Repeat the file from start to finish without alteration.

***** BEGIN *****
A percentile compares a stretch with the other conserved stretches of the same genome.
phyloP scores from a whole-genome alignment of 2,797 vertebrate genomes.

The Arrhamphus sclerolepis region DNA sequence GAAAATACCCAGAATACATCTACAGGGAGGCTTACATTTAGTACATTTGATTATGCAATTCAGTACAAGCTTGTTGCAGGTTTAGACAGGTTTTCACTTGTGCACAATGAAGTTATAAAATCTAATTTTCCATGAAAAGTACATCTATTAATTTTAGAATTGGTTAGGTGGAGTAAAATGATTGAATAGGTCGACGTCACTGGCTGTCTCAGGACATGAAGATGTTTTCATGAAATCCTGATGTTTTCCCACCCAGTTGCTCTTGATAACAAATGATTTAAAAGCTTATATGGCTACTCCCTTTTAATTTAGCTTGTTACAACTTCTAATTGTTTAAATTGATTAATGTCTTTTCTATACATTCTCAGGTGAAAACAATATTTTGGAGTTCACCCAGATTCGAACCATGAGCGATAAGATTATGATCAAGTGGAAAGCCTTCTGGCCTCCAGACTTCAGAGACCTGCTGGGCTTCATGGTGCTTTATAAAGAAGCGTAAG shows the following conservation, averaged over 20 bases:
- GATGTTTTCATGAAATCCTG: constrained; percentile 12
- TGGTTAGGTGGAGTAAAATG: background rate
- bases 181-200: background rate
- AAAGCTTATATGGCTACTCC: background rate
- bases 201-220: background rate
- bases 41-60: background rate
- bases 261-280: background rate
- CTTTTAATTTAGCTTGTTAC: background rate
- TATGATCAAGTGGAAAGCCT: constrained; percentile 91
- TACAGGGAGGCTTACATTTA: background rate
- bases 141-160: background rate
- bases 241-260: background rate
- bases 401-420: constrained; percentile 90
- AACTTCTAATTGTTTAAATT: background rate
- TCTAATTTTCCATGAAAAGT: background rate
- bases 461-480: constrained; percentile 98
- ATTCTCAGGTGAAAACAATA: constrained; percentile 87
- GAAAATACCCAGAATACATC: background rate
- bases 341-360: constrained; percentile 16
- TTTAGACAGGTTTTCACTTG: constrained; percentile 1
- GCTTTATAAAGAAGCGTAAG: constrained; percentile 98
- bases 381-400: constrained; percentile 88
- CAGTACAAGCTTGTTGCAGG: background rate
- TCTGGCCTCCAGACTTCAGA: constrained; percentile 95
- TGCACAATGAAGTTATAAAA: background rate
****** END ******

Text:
A percentile compares a stretch with the other conserved stretches of the same genome.
phyloP scores from a whole-genome alignment of 2,797 vertebrate genomes.

The Arrhamphus sclerolepis region DNA sequence GAAAATACCCAGAATACATCTACAGGGAGGCTTACATTTAGTACATTTGATTATGCAATTCAGTACAAGCTTGTTGCAGGTTTAGACAGGTTTTCACTTGTGCACAATGAAGTTATAAAATCTAATTTTCCATGAAAAGTACATCTATTAATTTTAGAATTGGTTAGGTGGAGTAAAATGATTGAATAGGTCGACGTCACTGGCTGTCTCAGGACATGAAGATGTTTTCATGAAATCCTGATGTTTTCCCACCCAGTTGCTCTTGATAACAAATGATTTAAAAGCTTATATGGCTACTCCCTTTTAATTTAGCTTGTTACAACTTCTAATTGTTTAAATTGATTAATGTCTTTTCTATACATTCTCAGGTGAAAACAATATTTTGGAGTTCACCCAGATTCGAACCATGAGCGATAAGATTATGATCAAGTGGAAAGCCTTCTGGCCTCCAGACTTCAGAGACCTGCTGGGCTTCATGGTGCTTTATAAAGAAGCGTAAG shows the following conservation, averaged over 20 bases:
- GATGTTTTCATGAAATCCTG: constrained; percentile 12
- TGGTTAGGTGGAGTAAAATG: background rate
- bases 181-200: background rate
- AAAGCTTATATGGCTACTCC: background rate
- bases 201-220: background rate
- bases 41-60: background rate
- bases 261-280: background rate
- CTTTTAATTTAGCTTGTTAC: background rate
- TATGATCAAGTGGAAAGCCT: constrained; percentile 91
- TACAGGGAGGCTTACATTTA: background rate
- bases 141-160: background rate
- bases 241-260: background rate
- bases 401-420: constrained; percentile 90
- AACTTCTAATTGTTTAAATT: background rate
- TCTAATTTTCCATGAAAAGT: background rate
- bases 461-480: constrained; percentile 98
- ATTCTCAGGTGAAAACAATA: constrained; percentile 87
- GAAAATACCCAGAATACATC: background rate
- bases 341-360: constrained; percentile 16
- TTTAGACAGGTTTTCACTTG: constrained; percentile 1
- GCTTTATAAAGAAGCGTAAG: constrained; percentile 98
- bases 381-400: constrained; percentile 88
- CAGTACAAGCTTGTTGCAGG: background rate
- TCTGGCCTCCAGACTTCAGA: constrained; percentile 95
- TGCACAATGAAGTTATAAAA: background rate